Hope your weekend is going well. Here’s your fortnightly serving of Makeshift Mobility, your first newsletter on innovations in informal transportation.
Your second one, of course, is Pop Transport over from my friends at the Global Partnership for Informal Transportation. They’ve got a great set of links to recent articles and research papers that would interest you.
Before we jump into this week’s issue, I have to check. Did you register for the 2021 National Shared Mobility Summit?
We kicked off our first Tuesday this past week with a great set of conversations.
We talked equity. We talked climate. We talked mobility justice. We talked NUMTOTs. And yes, informal transportation came up a couple of times. (Mostly because Mehul Malhotra brought it up. Thanks, Mehul!)
You can still catch the next three weeks at a great price. That’s three main sessions on Tuesdays and echo events on Thursdays.
Plus, I’m doing a meet-and-greet with Makeshift Mobility readers for the Echo Events this Thursday, July 15 at 12:30 PM to 01:00 PM US Central Time (UTC-5).
(That’s 5:30 PM GMT, a.k.a. 6:30 PM London, BST).
If that’s not enough of a come-on, I’ve also got a great deal for you.
Use this discount code and get 50% off on any ticket:
Go register! I’ll wait.
The decorating bug
So let’s talk fileteado. I’ve left you hanging for at least two issue now. (Three if we count the one I missed.)
What is it, you ask?
My friend, it is better seen than described. Behold:
It is as Argentine as tango. It is celebration. It is life itself!
Alright, alright. If you’re going to be academic about it, here’s a description from The Real Argentina:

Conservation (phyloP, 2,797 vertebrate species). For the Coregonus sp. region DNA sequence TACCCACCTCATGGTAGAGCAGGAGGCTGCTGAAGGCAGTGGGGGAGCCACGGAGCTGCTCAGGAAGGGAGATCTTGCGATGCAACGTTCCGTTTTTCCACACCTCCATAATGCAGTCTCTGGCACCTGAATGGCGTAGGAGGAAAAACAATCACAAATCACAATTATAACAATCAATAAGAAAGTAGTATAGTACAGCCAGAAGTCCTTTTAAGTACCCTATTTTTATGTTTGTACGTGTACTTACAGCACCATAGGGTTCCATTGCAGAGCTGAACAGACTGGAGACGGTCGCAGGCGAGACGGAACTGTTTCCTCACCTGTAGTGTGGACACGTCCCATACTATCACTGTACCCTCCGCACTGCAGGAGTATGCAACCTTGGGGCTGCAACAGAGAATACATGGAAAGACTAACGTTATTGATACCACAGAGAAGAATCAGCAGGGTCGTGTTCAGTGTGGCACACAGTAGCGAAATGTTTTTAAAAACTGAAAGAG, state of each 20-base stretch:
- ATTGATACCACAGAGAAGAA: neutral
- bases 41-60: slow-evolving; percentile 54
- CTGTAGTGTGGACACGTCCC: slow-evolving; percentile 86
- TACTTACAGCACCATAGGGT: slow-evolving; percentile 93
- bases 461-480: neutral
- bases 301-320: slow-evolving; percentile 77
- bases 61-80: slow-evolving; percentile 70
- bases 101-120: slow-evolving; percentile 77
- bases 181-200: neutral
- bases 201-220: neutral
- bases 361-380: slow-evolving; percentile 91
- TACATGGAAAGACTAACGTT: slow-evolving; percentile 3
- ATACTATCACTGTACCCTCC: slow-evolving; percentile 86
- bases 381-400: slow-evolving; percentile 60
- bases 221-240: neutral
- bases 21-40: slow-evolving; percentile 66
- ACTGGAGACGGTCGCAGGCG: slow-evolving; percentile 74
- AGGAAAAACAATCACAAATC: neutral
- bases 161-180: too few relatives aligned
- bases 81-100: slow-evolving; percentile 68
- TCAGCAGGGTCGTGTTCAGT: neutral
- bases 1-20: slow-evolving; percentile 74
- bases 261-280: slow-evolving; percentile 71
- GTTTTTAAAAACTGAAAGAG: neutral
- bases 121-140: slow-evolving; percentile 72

Fileteado is a highly stylized art form, combining lines and decorative motifs that usually form a frame around an image or a typeface. It is instantly recognizable, and is made up of the following elements:
• Stylized lines, or “filetes”, meaning threads.
• Use of shading to create a feeling of depth within the piece.
• Rigid use of symmetry.
• The use of bold, primary colours.
• Use of Gothic or highly detailed lettering.
• Use of symbolic imagery i.e. a horse shoe to represent good luck.
• The decoration is used to frame an image or text in the center of the piece.
The Fileteado art form originated in Buenos Aires towards the end of the 19th century. At this time Fileteado embellished wooden carts carrying food for sale to the people. Since then it has evolved to adorn all kind of objects from signs, to taxis, old colectivos (buses), and even personal automobiles!
As I’ve said before, there is something in makeshift mobility that is compelled to ornament, to richly decorate these vehicles that are more than utilitarian tools.
Unless forced by authorities to use specific color schemes, makeshift mobility must express itself. I think it’s part and parcel of reclaiming dignity, of establishing presence and independent identity when you are oppressed.
I came to see the popular culture expressed on the angkot and buses as showing a counter-culture, in opposition to official values.
Bryan Boyer had this stunning line in the latest issue of Urban Technology that I couldn’t help but tweet. Bryan was talking about digital technology but I think it totally applies to the ornamentation that accompanies the innovations of makeshift mobility:
“When technology makes life strange, culture—including music, dance, art, and design— provides society a way to collectively process that strangeness.”
Talking about fileteados, art, and expression gets me into a visual mood. Ok, with you if we spend the rest of this letter just looking at more makeshift mobility art?
Here we go.
Let’s start with this great collection of jeepney pixel art from Heho.
Then, let me show you more jeepney art, this time from Fabo.
Fabo drew this to raise funds for fellow artist Marchushiro Nada. Please support. You can send via paypal to Marcushiro@yahoo.com.
Here are a few more of my finds from just surfing Dribble. (You may need to register to see the full sized images.)
Ok. That’s it for this week. I hope you enjoyed the visual stimulation.
Leave me a comment, if you please. Have a creative week!
I’m convinced that informal transportation can be the single greatest lever to decarbonize the urban transport sector, but only if we stop ignoring it and instead learn to celebrate it.